Originally featured on BroadcastEngineering.com
San Francisco’s KQED uses net to file swap TV
Leading a movement to escalate the broadcast connection to the Internet, KQED-TV, a public broadcaster in San Francisco, has begun putting television programs online for downloading through a peer-to-peer file swapping service.
For now, CNET reported, KQED is doing this with only a few programs —documentaries about San Francisco history or a local park, among others — but more content is on the way. KQED has long experimented with putting video and audio on its Web sites, and the peer-to-peer service now makes it much more affordable to distribute its TV programming online.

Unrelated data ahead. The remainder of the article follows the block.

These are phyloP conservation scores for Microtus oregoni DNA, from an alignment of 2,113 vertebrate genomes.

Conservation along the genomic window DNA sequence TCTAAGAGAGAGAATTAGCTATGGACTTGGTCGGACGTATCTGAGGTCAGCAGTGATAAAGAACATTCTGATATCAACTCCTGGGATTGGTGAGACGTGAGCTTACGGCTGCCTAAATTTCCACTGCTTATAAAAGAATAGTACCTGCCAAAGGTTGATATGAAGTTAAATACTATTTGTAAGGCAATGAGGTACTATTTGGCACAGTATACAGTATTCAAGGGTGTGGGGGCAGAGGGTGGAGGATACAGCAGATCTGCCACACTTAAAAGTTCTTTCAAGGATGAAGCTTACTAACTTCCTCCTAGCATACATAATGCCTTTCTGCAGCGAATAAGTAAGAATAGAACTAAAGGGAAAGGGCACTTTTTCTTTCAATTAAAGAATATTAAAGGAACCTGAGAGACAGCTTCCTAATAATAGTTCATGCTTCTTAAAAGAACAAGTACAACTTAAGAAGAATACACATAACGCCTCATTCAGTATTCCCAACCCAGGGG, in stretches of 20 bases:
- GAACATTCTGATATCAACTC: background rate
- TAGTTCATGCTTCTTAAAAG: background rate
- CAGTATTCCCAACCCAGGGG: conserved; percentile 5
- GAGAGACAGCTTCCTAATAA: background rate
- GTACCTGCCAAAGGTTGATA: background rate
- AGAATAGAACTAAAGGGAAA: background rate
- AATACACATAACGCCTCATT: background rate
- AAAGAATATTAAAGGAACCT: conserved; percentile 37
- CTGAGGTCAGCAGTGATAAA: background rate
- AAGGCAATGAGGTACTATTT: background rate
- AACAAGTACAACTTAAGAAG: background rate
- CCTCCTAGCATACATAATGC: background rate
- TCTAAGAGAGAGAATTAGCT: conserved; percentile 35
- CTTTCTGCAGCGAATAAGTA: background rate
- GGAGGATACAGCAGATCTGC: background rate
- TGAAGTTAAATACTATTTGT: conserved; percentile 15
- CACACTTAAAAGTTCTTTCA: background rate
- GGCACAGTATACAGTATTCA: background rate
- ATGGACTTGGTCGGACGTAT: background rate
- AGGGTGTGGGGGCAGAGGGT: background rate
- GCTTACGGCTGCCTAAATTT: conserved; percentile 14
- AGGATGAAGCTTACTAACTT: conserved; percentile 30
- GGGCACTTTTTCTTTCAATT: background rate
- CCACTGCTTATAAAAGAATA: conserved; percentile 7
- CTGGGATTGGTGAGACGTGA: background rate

Due to the huge file sizes involved with distributing video programs, peer-to-peer technologies have made television downloads more practical, CNET said. Commercial companies including Kontiki and Red Swoosh already offer inexpensive ways to distribute large files such as video or computer games using their own proprietary file-swapping tools. Independent producers, in turn, have been using BitTorrent, an open-source technology.
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